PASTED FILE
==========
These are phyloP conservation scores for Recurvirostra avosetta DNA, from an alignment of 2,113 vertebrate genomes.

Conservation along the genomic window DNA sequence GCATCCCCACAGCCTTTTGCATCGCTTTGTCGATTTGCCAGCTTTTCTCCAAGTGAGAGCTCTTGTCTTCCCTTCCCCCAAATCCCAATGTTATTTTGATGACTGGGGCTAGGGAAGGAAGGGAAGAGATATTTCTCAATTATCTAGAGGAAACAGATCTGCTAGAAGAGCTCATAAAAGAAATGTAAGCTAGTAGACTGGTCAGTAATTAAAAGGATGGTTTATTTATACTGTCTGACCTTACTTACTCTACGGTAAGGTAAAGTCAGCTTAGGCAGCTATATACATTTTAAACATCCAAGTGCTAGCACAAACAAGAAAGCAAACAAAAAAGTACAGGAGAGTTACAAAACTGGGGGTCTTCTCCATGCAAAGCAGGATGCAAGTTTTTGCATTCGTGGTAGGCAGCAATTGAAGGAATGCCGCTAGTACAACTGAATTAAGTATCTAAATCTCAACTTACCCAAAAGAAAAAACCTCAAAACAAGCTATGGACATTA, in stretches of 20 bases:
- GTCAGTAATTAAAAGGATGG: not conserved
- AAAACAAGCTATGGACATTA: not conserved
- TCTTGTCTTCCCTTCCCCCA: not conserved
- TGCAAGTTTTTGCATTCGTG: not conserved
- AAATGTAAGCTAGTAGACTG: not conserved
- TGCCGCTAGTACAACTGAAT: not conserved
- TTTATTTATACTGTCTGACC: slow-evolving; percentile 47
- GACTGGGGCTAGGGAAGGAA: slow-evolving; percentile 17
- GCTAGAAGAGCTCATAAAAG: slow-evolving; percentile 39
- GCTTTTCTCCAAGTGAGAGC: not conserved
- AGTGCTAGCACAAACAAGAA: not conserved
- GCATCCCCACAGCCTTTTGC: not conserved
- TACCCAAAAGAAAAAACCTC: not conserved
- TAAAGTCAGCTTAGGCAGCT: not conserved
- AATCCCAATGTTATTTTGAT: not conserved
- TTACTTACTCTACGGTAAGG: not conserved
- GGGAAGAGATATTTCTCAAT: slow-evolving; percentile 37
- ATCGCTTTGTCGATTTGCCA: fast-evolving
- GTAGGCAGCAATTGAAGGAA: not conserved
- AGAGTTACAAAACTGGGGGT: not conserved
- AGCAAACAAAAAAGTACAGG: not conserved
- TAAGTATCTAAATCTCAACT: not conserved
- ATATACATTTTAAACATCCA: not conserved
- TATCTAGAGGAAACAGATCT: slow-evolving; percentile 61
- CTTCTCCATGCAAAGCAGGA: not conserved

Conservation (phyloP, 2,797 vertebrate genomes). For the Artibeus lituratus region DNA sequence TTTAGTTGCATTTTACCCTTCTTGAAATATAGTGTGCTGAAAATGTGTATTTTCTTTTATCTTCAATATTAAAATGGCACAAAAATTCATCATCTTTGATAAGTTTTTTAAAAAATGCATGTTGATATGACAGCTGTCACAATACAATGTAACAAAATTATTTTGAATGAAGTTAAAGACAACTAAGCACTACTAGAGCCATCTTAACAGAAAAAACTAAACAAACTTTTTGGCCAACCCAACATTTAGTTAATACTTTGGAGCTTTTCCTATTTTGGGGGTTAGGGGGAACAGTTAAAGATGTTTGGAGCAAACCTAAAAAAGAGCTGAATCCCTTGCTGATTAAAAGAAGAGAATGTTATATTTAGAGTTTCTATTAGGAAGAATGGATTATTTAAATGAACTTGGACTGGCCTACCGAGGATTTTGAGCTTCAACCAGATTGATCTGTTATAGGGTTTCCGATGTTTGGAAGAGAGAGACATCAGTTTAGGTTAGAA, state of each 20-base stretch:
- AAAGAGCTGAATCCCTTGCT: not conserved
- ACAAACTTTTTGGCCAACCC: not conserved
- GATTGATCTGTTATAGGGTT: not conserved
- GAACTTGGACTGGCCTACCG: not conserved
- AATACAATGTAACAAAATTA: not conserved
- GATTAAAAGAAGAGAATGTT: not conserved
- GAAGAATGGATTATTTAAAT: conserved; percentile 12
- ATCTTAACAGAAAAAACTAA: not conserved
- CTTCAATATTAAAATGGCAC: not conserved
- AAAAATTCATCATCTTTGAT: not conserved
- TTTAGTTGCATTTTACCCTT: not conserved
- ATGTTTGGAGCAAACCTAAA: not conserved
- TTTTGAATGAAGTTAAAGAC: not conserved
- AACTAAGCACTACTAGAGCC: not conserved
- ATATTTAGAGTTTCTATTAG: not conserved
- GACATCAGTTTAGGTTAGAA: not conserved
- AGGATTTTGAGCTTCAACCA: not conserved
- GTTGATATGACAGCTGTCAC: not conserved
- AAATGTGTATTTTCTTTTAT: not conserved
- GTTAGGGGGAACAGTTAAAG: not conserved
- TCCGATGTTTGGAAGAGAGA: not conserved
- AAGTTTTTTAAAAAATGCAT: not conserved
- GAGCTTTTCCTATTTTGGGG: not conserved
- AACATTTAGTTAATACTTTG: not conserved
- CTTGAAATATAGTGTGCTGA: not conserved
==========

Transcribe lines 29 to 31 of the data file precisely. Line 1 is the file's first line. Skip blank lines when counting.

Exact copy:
- AAAGAGCTGAATCCCTTGCT: not conserved
- ACAAACTTTTTGGCCAACCC: not conserved
- GATTGATCTGTTATAGGGTT: not conserved